Snowden Appears on RT, Asks Putin a Softball Question About Russian Surveillance
On a televised question-and-answer session with Vladimir Putin on the Russian state-controlled RT network, Edward Snowden made an appearance via video and asked Putin about whether Russia engages in mass surveillance. That’s a generous explanation of what happened. The reality is that Snowden, knowingly or unknowingly (see “useful idiot” theory), offered Putin a fantastic propaganda coup to both criticize the U.S. and to make it seem as if Russia’s intelligence community is both mindful of civil liberties and well-regulated — and all in response to Snowden himself who, among his supporters, can do no wrong.
I don’t really subscribe to the theory that Snowden was nor is a Russian agent — the theory that he all along planned to steal NSA documents in order to deliver them to the Russian counterpart to NSA, the FSB. However, I’m much more accepting of the idea that once he made contact with Moscow-affiliated WikiLeaks, he’s basically been under the control of the Russian government, which has offered him unlimited asylum, an FSB attorney and other protections. This kind of support isn’t free. There needs to be something in it for Putin.
It’s unknown whether the FSB got its hands on Snowden’s documents, but that doesn’t necessarily have to be Putin’s only reward. There’s a propaganda victory in Snowden’s Moscow presence that’s been working quite well for Russia: the very notion that while the U.S. is hunting a “hero of the people,” Russia is protecting a “hero of the people.” That’s not insignificant especially at a time when Russia is acting with such egregious bellicosity.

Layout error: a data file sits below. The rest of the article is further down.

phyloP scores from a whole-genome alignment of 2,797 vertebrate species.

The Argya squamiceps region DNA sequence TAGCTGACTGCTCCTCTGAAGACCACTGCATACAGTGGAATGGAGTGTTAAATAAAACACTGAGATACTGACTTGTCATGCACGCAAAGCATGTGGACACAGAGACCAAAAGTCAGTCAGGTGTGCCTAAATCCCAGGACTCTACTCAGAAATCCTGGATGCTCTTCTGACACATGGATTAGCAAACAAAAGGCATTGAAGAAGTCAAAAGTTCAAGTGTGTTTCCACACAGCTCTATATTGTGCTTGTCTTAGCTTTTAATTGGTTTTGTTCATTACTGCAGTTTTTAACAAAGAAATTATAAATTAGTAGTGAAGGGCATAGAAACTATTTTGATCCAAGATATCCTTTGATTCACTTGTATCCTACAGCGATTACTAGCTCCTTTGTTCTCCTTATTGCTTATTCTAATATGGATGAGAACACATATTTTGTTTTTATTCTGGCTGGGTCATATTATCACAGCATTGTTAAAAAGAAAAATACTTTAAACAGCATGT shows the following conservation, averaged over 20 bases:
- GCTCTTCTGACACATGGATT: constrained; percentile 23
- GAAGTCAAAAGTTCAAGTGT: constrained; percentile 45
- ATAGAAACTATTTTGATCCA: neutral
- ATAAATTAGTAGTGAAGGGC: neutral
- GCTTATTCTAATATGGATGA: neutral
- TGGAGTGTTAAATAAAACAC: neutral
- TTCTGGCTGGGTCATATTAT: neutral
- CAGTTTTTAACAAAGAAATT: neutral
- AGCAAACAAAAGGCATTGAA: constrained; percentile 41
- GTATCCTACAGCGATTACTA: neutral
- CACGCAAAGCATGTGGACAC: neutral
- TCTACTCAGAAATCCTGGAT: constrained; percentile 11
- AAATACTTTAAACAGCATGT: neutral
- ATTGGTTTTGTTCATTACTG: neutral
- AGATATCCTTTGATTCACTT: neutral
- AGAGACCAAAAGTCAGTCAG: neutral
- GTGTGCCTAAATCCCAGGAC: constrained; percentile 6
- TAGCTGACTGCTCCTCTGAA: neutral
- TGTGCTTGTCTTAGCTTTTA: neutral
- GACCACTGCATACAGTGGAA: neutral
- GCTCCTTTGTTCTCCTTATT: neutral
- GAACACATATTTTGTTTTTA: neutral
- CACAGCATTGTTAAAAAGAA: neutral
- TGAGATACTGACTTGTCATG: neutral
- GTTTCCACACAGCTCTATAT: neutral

And so we have today’s RT video in which Snowden began by criticizing the U.S. and instead of likewise criticizing Russia, he asked Putin a question about Russia’s use of surveillance, allowing Putin a huge opportunity to whitewash his intelligence community, making it seem far less intrusive and considerably more acceptable than NSA. Considering everything that’s happened so far, it’s not unfair to question whether this might’ve been the point of RT, which is financed by the Russian government, to invite Snowden onto the Putin Q&A. I hasten to qualify: I’m not saying it was staged, but it’s fair to ask the question.
After all, Snowden, through actions and deeds, has been more critical of the U.S. intelligence community than anyone else in history. Yet he lobbed a huge softball to Putin, even though Russia’s surveillance trespasses are well-known. All he has to do is to Google “SORM” for starters and go from there.
Do I even need to get into Putin getting buddy-buddy with Snowden? “Mr. Snowden, you are a former spy. I used to work for an intelligence agency. We can talk one professional language.” And then I’ll buy you dinner at Cheesecake Factory!
Whatever Snowden’s intentions, this again falls into the Bill Maher theory that every time Snowden appears in public, something batshit happens.